Monday, August 17, 2009

Home Improvements, this ain't

Several months ago I was using the downstairs bathroom when I noticed the fan's switch was on, but the fan...wasn't. I flicked the switch to off, then on again, and the fan stayed silent.

That's not good, I thought to myself.

I recalled hearing the fan running the night before because, well, it's a bathroom exhaust fan in a half-bathroom (i.e no bath or even shower) so let's just say the fan was on for a very good reason and leave it at that.

Apparently, as had happened in the past, the fan had been left on all night, only this time it didn't last through the night and the motor had burned out.

Last week while shopping at our local hardware store we picked up a new exhaust fan because in my typical over-confident manner, despite never having done this before, I assumed I could remove the burned out fan and replace it with a new one.

It's not an over-inflated sense of self. Before we moved in I tore up the downstairs carpet and laid down laminate flooring, despite never having done anything like that before either. I replaced both downstairs light fixtures, all three bathrooms light fixtures, and as soon as the wife finds a light she likes I'll be installing a new kitchen light. I also installed new faucets in all three bathrooms and installed a new under-the-sink water filtration system. I even took off the door to our master bathroom and rehung it so it opens into our bedroom rather than into the bathroom. I don't believe I can do stuff; I know I can :)

Having promised the wife that I'd install the new fan this weekend, and having no internet (at home. Long story short. Cable Modem died and ISP promised to send a new one at no charge (and we're not 'renting' one), so why buy one, right?) I had nothing better to do (I still don't have Overlord: Dark Legend, but then my birthday isn't for 2 more weeks. Hint, hint.) so Sunday after breakfast I figured, "Why not install the new fan?"

I took off the vent/cover and managed to unplug the fan itself, which prompted me to ask, rather colorfully and vocally, just why the hell would someone paint the plug of an exhaust fan when said fan and said plug are behind a plastic vent/cover? Other than "they're an idiot, they work for cheap, or are on a deadline...or all three" I have no clue. I try not to think too hard about the competency of the people who actually built our house. I mean really, it can't be too hard. I'm actually pretty sure I could build a house too, if I had the building materials and equipment.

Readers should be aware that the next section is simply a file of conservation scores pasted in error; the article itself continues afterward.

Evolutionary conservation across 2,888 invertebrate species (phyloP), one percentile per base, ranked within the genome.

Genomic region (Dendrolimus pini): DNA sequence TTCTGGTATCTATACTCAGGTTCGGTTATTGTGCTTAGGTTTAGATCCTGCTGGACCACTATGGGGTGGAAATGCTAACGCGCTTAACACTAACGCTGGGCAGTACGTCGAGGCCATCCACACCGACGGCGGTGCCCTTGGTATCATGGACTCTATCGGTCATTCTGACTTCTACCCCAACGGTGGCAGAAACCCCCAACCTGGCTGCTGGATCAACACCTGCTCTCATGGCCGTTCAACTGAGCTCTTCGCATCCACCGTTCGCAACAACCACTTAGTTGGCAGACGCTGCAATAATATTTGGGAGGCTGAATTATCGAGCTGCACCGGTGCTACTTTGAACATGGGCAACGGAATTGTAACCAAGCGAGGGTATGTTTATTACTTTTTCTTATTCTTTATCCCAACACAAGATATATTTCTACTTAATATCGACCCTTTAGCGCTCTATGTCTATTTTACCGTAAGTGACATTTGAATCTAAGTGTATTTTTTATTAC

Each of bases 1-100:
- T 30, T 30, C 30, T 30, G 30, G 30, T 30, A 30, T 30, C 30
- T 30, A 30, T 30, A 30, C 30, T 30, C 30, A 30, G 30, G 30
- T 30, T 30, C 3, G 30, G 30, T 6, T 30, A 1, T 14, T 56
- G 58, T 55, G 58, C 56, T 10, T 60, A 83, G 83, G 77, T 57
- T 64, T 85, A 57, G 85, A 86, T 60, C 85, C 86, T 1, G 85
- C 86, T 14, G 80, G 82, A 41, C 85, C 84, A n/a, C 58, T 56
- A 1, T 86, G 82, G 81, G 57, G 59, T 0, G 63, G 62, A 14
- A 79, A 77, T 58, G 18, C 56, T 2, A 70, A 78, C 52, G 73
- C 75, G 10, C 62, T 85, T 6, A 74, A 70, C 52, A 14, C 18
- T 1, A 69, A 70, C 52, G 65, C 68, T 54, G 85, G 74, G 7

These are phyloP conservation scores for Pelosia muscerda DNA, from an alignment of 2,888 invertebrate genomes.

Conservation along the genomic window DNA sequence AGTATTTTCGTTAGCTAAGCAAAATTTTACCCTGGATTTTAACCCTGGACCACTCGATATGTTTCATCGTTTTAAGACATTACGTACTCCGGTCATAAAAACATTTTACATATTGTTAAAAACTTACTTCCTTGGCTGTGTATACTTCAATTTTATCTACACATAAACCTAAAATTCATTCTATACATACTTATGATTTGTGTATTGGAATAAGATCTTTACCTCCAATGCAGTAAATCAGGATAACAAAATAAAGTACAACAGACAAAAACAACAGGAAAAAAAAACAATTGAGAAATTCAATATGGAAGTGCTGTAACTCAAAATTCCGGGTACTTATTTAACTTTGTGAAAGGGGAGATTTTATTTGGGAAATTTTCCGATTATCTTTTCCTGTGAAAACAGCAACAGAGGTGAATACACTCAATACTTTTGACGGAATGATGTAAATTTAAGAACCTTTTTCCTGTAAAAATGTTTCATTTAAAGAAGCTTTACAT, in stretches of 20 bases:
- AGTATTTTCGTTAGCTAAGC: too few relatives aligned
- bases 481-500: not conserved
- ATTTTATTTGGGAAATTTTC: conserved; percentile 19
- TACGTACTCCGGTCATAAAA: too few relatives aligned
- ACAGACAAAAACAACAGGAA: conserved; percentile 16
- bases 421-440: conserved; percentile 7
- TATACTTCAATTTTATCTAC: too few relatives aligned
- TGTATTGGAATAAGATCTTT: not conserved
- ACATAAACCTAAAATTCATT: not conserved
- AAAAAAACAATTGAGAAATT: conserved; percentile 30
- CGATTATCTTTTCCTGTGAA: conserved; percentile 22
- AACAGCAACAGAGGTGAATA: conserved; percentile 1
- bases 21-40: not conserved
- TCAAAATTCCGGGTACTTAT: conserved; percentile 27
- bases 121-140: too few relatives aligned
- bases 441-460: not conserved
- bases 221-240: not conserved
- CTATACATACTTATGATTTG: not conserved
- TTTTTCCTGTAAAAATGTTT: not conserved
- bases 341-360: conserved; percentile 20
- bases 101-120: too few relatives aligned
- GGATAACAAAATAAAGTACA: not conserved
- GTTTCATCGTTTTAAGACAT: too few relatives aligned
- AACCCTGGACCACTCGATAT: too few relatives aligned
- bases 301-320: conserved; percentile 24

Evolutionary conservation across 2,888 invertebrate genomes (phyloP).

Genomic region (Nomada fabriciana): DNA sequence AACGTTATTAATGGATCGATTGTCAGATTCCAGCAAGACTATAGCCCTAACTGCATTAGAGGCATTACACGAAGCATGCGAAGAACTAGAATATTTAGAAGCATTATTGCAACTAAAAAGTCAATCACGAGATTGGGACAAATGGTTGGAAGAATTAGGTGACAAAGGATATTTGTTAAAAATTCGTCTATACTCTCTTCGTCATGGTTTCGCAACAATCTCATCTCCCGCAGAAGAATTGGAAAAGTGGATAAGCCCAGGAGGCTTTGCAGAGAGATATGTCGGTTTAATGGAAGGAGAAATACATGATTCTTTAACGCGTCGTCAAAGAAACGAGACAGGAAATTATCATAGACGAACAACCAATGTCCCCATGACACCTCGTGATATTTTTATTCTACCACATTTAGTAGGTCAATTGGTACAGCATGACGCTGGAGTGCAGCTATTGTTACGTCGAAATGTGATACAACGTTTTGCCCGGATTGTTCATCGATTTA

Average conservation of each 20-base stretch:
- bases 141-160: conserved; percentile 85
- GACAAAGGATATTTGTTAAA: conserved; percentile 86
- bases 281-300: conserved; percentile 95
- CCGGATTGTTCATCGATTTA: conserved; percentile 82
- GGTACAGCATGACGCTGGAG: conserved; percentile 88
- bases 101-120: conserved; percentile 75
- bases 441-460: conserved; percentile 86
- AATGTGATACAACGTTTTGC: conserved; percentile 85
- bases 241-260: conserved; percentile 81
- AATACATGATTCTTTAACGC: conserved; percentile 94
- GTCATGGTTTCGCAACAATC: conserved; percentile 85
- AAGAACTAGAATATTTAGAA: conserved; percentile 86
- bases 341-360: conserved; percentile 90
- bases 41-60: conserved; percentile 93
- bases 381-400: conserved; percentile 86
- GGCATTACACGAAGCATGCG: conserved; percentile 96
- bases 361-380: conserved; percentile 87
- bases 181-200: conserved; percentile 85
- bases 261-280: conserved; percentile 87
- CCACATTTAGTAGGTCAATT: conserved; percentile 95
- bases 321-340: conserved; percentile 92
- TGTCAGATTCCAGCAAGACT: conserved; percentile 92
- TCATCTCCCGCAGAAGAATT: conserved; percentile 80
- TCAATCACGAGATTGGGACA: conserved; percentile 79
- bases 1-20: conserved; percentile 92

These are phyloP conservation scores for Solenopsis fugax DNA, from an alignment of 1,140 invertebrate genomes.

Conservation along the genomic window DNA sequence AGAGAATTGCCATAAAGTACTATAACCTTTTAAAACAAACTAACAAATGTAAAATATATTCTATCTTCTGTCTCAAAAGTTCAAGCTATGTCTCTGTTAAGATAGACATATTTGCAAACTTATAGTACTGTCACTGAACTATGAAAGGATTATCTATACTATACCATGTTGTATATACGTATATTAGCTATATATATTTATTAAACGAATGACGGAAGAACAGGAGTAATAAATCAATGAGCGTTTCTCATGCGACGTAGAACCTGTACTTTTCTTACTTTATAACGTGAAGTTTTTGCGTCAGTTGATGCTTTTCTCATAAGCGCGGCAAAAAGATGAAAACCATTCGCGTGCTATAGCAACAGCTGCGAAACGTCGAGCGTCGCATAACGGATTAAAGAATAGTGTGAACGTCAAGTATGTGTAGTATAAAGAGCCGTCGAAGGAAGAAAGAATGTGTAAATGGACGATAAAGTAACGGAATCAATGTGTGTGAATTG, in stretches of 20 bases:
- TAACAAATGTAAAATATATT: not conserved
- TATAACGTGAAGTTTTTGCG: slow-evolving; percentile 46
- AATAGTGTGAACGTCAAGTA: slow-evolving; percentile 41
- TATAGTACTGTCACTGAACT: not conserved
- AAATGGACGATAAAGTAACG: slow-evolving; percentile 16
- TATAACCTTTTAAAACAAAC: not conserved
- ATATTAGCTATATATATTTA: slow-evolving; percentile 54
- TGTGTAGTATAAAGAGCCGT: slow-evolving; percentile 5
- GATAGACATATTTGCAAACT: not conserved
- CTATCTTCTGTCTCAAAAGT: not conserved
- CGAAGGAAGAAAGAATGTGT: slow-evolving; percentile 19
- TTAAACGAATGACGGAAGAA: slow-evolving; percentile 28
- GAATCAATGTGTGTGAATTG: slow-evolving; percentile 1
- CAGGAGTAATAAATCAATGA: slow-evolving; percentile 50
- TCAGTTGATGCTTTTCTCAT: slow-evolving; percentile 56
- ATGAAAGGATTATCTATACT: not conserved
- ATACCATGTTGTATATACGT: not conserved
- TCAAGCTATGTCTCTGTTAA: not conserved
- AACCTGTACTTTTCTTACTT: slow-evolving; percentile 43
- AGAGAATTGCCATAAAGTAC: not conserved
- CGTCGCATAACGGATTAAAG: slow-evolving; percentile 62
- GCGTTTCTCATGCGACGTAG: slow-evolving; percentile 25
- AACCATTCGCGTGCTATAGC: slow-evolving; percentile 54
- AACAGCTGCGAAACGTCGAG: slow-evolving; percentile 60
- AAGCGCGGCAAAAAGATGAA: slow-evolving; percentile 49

Normally for a job like this, involving electrickery, I'd turn off the breaker outside. But with this job taking place in an interior, downstairs bathroom I needed light to work by, so the bathroom lights needed to be on, meaning the fan's wires would still be live except for one thing; the wall switch was in the 'off' position. I wasn't too concerned. This is the U.S. we're talking about, with it's laughably pathetic 120 volts. Nothing like the 240 we had back home. Why, when I was a kid...

Several months back I replaced a light switch in the garage, while the power was still on, and of course I managed to shock myself. At first the tingling sensation was so light that I thought I was imagining it, then it happened again :P So I wasn't overly concerned about working with semi-live wires this time around.

I got the fan out then disconnected the outlet and holding my breath (ok, so I was slightly concerned) I took the bare wires, resumed breathing, and shoved them up into the hole so I could begin removing the old fan's mounting bracket.

It didn't want to come out.

Shining a flash light up into the gap on the side of the bracket I discovered a couple of screws holding it in place. Holes in sides of the bracket itself showed that I should be able to lift it up off the screws and move it forward, and it should drop right out. It didn't. The screws were in too tight to allow the bracket to move upwards. I managed to get a screwdriver into the tiny space, without destroying too much of the drywall (is it still drywall when it's on the ceiling?) and got the screws out.